• The Trump administration has put the Palestinians on notice that it will shutter their office in Washington unless they've entered serious peace talks with Israel, U.S. officials said, potentially giving President Donald Trump more leverage as he seeks an elusive Mideast peace deal.The Palestinian foreign minister denounced the U.S. move as an attempt at 'extortion.'Secretary of State Rex Tillerson has determined that the Palestinians ran afoul of an obscure provision in a U.S. law that says the Palestine Liberation Organization's mission must close if the Palestinians try to get the International Criminal Court to prosecute Israelis for crimes against Palestinians. A State Department official said that in September, Palestinian President Mahmoud Abbas crossed that line by calling on the ICC to investigate and prosecute Israelis.But the law leaves Trump a way out, so Tillerson's declaration doesn't necessarily mean the office will close.Trump now has 90 days to consider whether the Palestinians are in 'direct and meaningful negotiations with Israel.' If Trump determines they are, the Palestinians can keep the office. The official said it was unclear whether the U.S. might close the office before the 90-day period expires, but said the mission remains open at least for now.Even if the office closes, the U.S. said it wasn't cutting off relations with the Palestinians and was still focused on 'a comprehensive peace agreement between the Israelis and the Palestinians.' The State Department official said in an email that 'this measure should in no way be seen as a signal that the U.S. is backing off those efforts.' The official wasn't authorized to publicly discuss the developments and spoke on condition of anonymity.The Palestinian foreign minister, Riad Malki, told Palestine Radio that the Palestinian leadership 'will not accept any extortion or pressure.' Malki said the Palestinians were waiting for further communication from the U.S. government. 'The ball is now in the American court,' he said.The Israeli Embassy in Washington did not immediately respond to requests for comment.Although the Israelis and Palestinians are not engaged in active, direct negotiations, Trump's administration has been working all year to broker a peace deal that would end the Israeli-Palestinian conflict. Led by Jared Kushner, Trump's son-in-law and a senior aide, White House officials have been preparing a peace proposal they intend to put forward at an unspecified time.The Palestinians, though publicly supportive of the U.S. effort, have been skeptical because Trump's close ties to Israel suggest whatever deal he proposes might be unfavorable to them. The threat of losing their office in the U.S. capital could become another pressure point as the Trump administration seeks to persuade the Palestinians to come to the table.The PLO is the group that formally represents all Palestinians. Although the U.S. does not recognize Palestinian statehood, the PLO maintains a 'general delegation' office in Washington that facilitates Palestinian officials' interactions with the U.S. government.The United States allowed the PLO to open a mission in Washington in 1994, a move that required then-President Bill Clinton to waive a law that said the Palestinians couldn't have an office. In 2011, under the Obama administration, the United States started letting the Palestinians fly their flag over the office, an upgrade to the status of their mission that the Palestinians hailed as historic.Israel opposes any Palestinian membership in United Nations-related organizations until a peace deal has been reached.The Trump administration has not revealed any details about its effort to bring about a peace deal that would ostensibly grant the Palestinians an independent state in exchange for an end to its conflict with the Israelis. But Kushner and other top Trump aides have been shuttling to the region to meet with Palestinians, Israelis and officials from neighboring Arab nations as it prepares to put forward a peace plan.The requirement that the PLO office be closed if the Palestinians back an International Criminal Court move came in a little-noticed provision in U.S. law that says the United States can't allow the Palestinians to have a Washington office if they try to 'influence a determination by the ICC to initiate a judicially authorized investigation, or to actively support such an investigation, that subjects Israeli nationals to an investigation for alleged crimes against Palestinians.'Abbas, the Palestinian leader, said in his speech at the U.N. General Assembly in September that the Palestinians had 'called on the International Criminal Court to open an investigation and to prosecute Israeli officials for their involvement in settlement activities and aggressions against our people.'The U.S. law says that if the government determines the Palestinians have breached that requirement, it triggers a 90-day review period in which the president must decide whether to let the office stay open anyway. The president is allowed to waive the requirement only if he certifies to Congress 'that the Palestinians have entered into direct and meaningful negotiations with Israel.'The provision doesn't explicitly define what would constitute direct or meaningful negotiations.___Reach Josh Lederman on Twitter at http://twitter.com/joshledermanAP and Matthew Lee at http://twitter.com/APDiploWriter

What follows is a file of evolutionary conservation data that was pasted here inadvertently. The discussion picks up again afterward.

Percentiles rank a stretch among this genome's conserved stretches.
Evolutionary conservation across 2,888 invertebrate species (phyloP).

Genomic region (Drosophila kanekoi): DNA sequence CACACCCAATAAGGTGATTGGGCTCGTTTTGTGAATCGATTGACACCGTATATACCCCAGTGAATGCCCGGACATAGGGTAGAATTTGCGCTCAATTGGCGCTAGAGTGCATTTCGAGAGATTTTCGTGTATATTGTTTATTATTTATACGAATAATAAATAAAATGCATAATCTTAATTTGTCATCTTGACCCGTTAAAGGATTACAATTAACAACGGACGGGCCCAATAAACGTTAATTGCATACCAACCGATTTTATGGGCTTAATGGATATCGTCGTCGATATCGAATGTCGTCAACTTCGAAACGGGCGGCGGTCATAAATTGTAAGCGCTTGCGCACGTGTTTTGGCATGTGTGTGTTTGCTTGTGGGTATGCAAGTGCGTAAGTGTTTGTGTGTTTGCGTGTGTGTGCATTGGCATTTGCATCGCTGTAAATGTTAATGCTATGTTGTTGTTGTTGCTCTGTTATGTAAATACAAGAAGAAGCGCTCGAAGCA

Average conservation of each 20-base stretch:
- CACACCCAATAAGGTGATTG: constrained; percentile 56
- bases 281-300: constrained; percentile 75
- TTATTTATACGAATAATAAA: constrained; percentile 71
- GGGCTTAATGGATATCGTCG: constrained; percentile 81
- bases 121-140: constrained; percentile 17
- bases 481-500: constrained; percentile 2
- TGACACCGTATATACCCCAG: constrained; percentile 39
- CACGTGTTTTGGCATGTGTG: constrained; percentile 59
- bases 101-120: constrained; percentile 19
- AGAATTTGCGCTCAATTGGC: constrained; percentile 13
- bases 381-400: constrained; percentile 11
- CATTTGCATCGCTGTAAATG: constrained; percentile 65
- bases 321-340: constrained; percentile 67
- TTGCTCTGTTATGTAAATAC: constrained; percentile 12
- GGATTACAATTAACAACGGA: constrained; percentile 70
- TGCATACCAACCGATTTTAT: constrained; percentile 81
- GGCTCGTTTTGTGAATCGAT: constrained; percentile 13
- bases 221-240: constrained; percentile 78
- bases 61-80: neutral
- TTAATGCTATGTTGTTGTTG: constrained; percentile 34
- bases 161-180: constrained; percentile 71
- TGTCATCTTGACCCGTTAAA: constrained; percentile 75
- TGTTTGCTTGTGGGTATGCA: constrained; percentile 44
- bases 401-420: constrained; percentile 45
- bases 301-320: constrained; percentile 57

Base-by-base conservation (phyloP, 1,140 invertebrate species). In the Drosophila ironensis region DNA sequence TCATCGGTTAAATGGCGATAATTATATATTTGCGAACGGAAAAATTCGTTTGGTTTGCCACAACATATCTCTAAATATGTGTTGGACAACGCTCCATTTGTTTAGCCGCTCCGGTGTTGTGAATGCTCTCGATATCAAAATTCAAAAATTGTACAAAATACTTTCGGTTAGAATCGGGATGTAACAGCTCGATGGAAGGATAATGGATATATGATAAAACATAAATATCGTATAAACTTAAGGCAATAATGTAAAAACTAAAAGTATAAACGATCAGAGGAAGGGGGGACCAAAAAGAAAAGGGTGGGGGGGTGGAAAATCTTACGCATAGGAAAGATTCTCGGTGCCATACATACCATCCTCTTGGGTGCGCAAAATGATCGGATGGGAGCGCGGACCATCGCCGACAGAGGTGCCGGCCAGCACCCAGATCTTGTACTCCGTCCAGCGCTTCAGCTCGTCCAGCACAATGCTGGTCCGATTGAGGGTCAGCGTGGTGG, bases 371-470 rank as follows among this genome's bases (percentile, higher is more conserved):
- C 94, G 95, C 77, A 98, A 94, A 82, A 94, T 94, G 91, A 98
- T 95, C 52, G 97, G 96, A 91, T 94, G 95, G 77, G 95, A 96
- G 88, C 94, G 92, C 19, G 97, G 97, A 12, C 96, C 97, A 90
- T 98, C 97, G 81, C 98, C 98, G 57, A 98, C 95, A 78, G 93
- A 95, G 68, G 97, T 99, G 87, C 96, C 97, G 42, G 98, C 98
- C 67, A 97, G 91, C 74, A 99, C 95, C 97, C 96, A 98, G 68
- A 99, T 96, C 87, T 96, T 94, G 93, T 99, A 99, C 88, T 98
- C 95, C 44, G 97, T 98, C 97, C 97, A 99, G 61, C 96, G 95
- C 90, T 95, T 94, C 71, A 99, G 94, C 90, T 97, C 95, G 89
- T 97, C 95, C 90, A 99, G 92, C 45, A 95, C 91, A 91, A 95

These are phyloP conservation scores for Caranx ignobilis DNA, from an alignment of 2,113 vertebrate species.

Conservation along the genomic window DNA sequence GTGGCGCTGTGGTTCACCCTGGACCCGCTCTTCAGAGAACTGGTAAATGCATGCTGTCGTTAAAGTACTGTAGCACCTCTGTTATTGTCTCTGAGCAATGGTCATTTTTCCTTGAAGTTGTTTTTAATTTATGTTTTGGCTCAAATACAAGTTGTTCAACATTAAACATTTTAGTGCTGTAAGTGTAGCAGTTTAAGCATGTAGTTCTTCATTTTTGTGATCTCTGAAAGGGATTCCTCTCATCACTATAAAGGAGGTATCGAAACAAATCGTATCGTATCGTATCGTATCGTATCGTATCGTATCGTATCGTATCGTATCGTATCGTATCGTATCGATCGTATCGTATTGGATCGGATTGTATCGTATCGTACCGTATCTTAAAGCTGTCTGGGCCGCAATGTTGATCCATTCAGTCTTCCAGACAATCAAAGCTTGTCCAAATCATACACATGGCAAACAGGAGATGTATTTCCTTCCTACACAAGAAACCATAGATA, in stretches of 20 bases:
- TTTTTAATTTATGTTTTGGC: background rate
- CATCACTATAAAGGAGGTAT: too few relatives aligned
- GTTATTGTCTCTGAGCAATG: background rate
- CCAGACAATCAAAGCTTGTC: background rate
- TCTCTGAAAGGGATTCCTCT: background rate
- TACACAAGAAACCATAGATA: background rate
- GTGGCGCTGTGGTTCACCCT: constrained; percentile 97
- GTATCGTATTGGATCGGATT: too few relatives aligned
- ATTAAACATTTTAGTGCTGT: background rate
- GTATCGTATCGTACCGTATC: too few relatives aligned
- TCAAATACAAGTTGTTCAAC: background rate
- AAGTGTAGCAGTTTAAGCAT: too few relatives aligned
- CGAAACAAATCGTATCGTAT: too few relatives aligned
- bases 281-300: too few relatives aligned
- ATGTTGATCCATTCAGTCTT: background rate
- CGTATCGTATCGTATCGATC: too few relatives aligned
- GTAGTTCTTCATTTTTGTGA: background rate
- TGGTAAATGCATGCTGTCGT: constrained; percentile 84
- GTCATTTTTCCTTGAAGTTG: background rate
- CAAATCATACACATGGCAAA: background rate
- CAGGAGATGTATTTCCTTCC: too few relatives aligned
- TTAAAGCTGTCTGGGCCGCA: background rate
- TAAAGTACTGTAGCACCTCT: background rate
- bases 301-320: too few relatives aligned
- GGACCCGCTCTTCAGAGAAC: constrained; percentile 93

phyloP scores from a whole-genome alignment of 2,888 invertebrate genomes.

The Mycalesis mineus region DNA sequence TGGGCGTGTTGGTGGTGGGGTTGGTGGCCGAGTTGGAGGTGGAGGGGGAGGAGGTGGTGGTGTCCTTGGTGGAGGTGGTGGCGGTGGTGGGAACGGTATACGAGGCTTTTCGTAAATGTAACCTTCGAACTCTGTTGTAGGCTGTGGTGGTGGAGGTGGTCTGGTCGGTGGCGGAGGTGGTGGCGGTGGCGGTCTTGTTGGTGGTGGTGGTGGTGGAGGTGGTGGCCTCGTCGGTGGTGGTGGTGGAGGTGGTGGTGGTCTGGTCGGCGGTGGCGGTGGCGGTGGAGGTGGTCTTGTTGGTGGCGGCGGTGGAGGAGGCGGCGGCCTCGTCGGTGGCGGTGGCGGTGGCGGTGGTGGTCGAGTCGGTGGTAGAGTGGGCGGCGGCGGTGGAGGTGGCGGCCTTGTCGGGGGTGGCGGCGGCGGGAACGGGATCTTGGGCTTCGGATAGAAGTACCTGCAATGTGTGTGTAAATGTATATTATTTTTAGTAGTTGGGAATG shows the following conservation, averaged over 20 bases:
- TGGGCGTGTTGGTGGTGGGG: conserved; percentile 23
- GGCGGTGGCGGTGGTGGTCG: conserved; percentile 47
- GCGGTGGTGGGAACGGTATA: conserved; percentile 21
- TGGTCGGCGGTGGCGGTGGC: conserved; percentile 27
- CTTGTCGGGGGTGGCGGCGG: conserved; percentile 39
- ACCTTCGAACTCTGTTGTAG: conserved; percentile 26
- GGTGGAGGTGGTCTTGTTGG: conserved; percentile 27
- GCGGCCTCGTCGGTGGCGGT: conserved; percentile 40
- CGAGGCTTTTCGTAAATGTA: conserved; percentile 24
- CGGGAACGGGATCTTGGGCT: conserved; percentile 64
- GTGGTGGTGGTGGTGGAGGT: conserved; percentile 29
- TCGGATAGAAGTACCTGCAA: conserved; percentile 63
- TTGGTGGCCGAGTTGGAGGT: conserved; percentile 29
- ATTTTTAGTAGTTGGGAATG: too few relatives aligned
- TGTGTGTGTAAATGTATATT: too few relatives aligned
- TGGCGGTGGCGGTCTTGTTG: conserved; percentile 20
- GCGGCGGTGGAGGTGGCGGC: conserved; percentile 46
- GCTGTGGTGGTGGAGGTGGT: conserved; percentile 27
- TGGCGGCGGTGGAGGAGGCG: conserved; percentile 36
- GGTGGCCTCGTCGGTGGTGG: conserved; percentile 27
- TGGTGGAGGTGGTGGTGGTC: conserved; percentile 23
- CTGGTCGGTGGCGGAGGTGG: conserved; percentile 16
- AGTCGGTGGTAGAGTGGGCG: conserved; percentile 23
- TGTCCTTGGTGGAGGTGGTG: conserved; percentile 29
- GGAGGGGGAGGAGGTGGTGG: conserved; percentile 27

• The ultra-wealthy, especially those with dynastic businesses — like President Donald Trump and his family — do very well under a major Republican tax bill moving in the Senate, as they do under legislation passed this week by the House.Want to toast the anticipated tax win with champagne or a beer — or maybe you're feeling Shakespearean and prefer to quaff mead from a pewter mug? That would cheer producers of beer, wine, liquor — and mead, the ancient beverage fermented from honey. Tax rates on their sales would be reduced under the Senate bill.On the other hand, people living in high-tax states, who deduct their local property, income and sales taxes from what they owe Uncle Sam, could lose out from the complete or partial repeal of the deductions. And an estimated 13 million Americans could lose health insurance coverage over 10 years under the Senate bill.Some winners and losers:__WINNERS— Wealthy individuals and their heirs win big. The hottest class-warfare debate around the tax overhaul legislation involves the inheritance tax on multimillion-dollar estates. Democrats wave the legislation's targeting of the tax as a red flag in the face of Republicans, as proof that they're out to benefit wealthy donors. The House bill initially doubles the limits — to $11 million for individuals and $22 million for couples — on how much money in the estate can be exempted from the inheritance tax, then repeals it entirely after 2023. The Senate version also doubles the limits but doesn't repeal the tax.Then there's the alternative minimum tax, a levy aimed at ensuring that higher-earning people pay at least some tax. It disappears in both bills.And the House measure cuts tax rates for many of the millions of 'pass-through' businesses big and small — including partnerships and specially organized corporations — whose profits are taxed at the owners' personal income rate. That's potential cha-ching for Trump's far-flung property empire and the holdings of his daughter Ivanka and her husband, Jared Kushner. The Senate bill lets pass-through owners deduct some of the earnings and then pay at their personal income rate on the remainder.— Corporations win all around, with a tax rate slashed from 35 percent to 20 percent in both bills — though they'd have to wait a year for it under the Senate measure. Trump and the administration view it as an untouchable centerpiece of the legislation.— U.S. oil companies with foreign operations would pay reduced taxes under the Senate bill on their income from sales of oil and natural gas abroad.— Beer, wine and liquor producers would reap tax reductions under the Senate measure.— Companies that provide management services like maintenance for aircraft get an updated win. The Senate bill clarifies that under current law, the management companies would be exempt from paying taxes on payments they receive from owners of private jets as well as from commercial airlines. That was a request from Ohio Sens. Rob Portman, a Republican, and Sherrod Brown, a Democrat, whose state is home to NetJets, a big aircraft management company.Portman voted for the overall bill. Brown opposed it.__LOSERS— An estimated 13 million Americans could lose health insurance coverage under the Senate bill, which would repeal the 'Obamacare' requirement that everyone in the U.S. have health insurance. The projection comes from the nonpartisan Congressional Budget Office. Eliminating the fines is expected to mean fewer people would obtain federally subsidized health policies.— People living in high-tax states would be hit by repeal of federal deductions for state and local taxes under the Senate bill, and partial repeal under the House measure. That result of a compromise allows the deduction for up to $10,000 in property taxes.— Many families making less than $30,000 a year would face tax increases starting in 2021 under the Senate bill, according to Congress' nonpartisan Joint Committee on Taxation. By 2027, families earning less than $75,000 would see their tax bills rise while those making more would enjoy reductions, the analysts find. The individual income-tax reductions in the Senate bill would end in 2026.